One of the late entrants into the wearables market segment in India, San Francisco-headquartered Jawbone claims that its recently launched flagship device in India – UP3 priced at Rs.14,999 – is the most advanced activity and fitness tracker in the market. Here is what we thought of the UP3:
What is good?
The UP3 is as light as the UP2. There is a change in locking mechanism which seems to make it more secure. It comes with the same medical-grade hypoallergenic thermoplastic polyurethane (TPU) rubber as its predecessor and is generally comfortable to wear. The band has been designed in a way that it can worn with any outfit, at any place, at any time.
TPU is any of a class of polyurethane plastics with many properties, including elasticity, transparency and resistance to oil, grease and abrasion.
Jawbone wanted to make the band water proof to allow swimmers to take advantage of it and had internally named the project “Thorpe” after the noted Olympic swimmer but couldn’t eventually do so. So, like the UP2, the UP3 is splash, dust and shower proof. Other features are mostly similar except the addition of the bio-impedance sensor to track the heart rate.
The band is very efficient in tracking activity and sleep. Users can also set reminders, and smart and silent alarms via the UP app that delivers all the same features to users as it did with the UP2 system. The ‘Smart Coach’ in the app also helps with suggestions after the artificial intelligence-driven app-band duo learns about the user’s living pattern.
The game-changer for the UP3 is the bioimpedance, heat flux and respiration and galvanic skin sensor, along with a tri-axis accelerometer and a Bluetooth 4.0 ready smart sync-ready system.
The bioimpedance sensor measures the resistance of body tissue to tiny electric currents to enable capturing a wide range of physiological signals, including heart rate. There are several advantages to using this sensor. The first is better battery life as it requires significantly less power compared to optical sensors for same level of accuracy.
Secondly, a single platform utilising bioimpedance sensors captures a wide range of signals: heart rate, respiration rate and galvanic skin response (commonly known as skin conductance).
The band tracks sleep using the bioimpedance sensor and body movement. It also provides a resting heart rate which it claims is necessary to properly diagnose the actual health of the heart. According to doctors, a resting heart rate reading close to 40 is more healthy.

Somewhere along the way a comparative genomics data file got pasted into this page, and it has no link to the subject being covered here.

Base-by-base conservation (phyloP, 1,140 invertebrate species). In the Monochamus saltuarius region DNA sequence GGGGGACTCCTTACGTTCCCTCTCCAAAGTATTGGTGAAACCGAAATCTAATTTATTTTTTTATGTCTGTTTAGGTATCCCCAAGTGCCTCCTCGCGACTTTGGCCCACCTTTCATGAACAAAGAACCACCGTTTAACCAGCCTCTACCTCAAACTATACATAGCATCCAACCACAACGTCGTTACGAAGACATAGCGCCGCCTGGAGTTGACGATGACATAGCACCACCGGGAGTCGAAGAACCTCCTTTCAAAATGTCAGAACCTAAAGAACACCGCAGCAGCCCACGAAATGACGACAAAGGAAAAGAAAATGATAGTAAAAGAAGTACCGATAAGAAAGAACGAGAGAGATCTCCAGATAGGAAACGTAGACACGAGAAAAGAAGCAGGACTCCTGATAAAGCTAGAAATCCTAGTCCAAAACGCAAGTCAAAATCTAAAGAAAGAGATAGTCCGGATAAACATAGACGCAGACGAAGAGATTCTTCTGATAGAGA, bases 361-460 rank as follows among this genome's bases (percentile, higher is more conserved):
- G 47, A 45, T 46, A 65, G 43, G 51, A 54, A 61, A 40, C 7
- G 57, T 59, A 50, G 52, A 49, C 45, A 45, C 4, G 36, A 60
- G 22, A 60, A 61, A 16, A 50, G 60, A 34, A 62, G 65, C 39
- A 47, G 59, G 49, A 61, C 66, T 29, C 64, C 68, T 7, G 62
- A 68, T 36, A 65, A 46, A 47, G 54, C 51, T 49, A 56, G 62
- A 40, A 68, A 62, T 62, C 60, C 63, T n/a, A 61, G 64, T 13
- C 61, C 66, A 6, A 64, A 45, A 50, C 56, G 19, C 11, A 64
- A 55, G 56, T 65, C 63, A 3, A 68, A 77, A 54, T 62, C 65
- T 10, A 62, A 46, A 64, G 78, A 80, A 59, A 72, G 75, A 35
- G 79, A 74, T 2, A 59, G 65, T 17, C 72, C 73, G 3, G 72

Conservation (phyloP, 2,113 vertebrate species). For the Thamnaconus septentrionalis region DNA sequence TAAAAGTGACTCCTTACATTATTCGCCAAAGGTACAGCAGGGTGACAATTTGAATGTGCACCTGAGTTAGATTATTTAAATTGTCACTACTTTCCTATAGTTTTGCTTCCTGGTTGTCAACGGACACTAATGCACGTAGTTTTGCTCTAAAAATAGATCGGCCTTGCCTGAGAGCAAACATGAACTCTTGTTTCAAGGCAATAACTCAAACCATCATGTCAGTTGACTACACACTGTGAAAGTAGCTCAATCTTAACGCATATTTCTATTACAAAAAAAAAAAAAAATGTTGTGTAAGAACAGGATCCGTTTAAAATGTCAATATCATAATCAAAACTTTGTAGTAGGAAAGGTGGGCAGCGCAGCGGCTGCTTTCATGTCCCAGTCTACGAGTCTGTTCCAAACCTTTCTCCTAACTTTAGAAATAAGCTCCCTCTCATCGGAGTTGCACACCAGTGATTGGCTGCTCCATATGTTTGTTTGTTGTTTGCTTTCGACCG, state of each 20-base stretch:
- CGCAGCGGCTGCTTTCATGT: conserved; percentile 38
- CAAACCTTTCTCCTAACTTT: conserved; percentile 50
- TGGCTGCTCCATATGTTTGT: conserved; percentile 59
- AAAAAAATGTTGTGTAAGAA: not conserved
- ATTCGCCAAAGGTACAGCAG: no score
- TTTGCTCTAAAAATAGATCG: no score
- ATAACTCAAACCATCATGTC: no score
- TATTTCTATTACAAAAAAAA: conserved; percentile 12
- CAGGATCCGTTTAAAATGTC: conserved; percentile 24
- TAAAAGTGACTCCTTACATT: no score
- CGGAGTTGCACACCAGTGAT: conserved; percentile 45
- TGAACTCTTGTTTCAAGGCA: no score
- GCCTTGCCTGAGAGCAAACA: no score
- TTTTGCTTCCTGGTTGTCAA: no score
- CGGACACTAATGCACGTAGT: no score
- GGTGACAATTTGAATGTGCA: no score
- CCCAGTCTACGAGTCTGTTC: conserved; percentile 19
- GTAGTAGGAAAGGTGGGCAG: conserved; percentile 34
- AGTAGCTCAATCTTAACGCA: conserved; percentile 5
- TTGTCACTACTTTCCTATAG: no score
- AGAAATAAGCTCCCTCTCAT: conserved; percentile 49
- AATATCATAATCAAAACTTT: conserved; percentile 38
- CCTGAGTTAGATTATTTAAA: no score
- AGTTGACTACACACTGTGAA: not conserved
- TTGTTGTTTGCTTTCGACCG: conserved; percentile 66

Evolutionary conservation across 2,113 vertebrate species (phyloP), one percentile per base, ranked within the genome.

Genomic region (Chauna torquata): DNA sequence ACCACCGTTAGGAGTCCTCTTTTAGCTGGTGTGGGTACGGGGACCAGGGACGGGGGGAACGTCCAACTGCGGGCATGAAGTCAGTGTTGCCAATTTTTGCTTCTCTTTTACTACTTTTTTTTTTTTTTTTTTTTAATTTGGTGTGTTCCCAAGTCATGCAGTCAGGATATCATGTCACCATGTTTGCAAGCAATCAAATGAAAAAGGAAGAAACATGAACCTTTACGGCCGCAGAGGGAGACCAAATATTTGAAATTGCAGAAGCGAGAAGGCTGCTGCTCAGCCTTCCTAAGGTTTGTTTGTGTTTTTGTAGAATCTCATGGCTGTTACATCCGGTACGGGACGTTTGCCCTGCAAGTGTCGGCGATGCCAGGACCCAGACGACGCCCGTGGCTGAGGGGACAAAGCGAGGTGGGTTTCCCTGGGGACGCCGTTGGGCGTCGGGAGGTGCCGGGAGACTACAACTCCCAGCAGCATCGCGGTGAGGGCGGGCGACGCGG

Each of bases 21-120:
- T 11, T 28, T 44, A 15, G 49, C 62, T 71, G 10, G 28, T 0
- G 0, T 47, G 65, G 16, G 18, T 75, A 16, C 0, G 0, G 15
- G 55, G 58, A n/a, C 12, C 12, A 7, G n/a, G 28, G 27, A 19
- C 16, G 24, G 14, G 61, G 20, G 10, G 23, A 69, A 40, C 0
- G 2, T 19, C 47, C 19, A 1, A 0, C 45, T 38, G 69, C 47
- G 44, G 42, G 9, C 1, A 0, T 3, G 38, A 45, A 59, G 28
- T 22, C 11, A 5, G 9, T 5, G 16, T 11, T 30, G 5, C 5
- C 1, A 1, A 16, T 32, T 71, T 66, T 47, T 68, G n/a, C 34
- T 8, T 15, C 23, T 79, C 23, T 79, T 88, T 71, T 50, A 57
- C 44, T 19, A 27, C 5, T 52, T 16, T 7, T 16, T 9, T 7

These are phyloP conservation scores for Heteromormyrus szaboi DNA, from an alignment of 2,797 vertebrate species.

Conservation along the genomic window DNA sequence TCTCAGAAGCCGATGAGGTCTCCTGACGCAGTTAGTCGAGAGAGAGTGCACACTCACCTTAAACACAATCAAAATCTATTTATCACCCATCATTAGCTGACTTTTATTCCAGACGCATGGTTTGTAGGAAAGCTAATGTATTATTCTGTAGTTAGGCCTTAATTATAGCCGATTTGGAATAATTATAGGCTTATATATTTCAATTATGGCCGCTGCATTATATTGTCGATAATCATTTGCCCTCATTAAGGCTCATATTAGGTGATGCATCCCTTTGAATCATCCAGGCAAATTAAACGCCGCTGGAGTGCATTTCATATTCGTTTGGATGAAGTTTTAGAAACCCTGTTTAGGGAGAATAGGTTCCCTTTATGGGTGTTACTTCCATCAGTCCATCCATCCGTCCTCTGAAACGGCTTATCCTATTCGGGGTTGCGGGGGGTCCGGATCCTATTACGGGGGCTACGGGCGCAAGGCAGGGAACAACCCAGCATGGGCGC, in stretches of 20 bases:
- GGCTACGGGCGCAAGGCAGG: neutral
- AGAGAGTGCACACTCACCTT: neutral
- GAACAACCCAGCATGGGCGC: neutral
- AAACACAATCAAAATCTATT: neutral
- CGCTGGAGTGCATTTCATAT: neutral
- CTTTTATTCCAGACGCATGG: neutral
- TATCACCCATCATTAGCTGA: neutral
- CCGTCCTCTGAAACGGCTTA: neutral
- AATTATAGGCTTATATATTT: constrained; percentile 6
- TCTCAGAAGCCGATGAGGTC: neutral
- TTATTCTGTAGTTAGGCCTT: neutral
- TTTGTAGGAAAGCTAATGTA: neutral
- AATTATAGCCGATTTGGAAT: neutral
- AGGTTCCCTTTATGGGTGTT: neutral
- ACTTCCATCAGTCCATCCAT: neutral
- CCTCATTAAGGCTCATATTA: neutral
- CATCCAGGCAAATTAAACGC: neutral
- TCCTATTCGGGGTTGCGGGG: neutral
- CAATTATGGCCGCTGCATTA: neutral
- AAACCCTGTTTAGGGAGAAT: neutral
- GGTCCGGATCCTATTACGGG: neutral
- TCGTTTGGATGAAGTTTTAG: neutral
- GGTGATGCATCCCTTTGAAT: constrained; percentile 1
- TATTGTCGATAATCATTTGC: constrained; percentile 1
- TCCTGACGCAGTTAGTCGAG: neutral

The band has a battery backup of seven days.
What doesn’t work for the phone?
The UP3 is slightly wider than the UP2, which also looks more stylish as it has a different locking mechanism band. The band has electrodes on the inside which aids in tracking heart rate along with the bioimpedance sensor and hence indentations appear on the skin after wearing it for a long time. User experience may vary depending on how tightly the band is strapped, though Jawbone says that a snug fitting will work.
Then, the UP3 has no display and Jawbone has often reiterated that it was going in for a minimalistic design so they excluded the display. Another downside is that continuous or real-time heart rate monitoring is tough. Jawbone has said that it will come up with a firmware update to soon fix this. The band doesn’t have an altimeter and is water resistant till only 10 metres.
Arguably, bioimpedance sensors have their own flaws as well as they are prone to several signal disturbances which might stop the continuous tracking of the heart beat. Motion artifacts, electrical interference and other biological signals that are much stronger than the minuscule heart rate can affect it.
Verdict: One of the most advanced activity trackers seen till date – only without a screen. A good buy for people with affinity towards healthy living or fitness and a thumbs up from our end.
(Anirban can be contacted at firstname.lastname@example.org)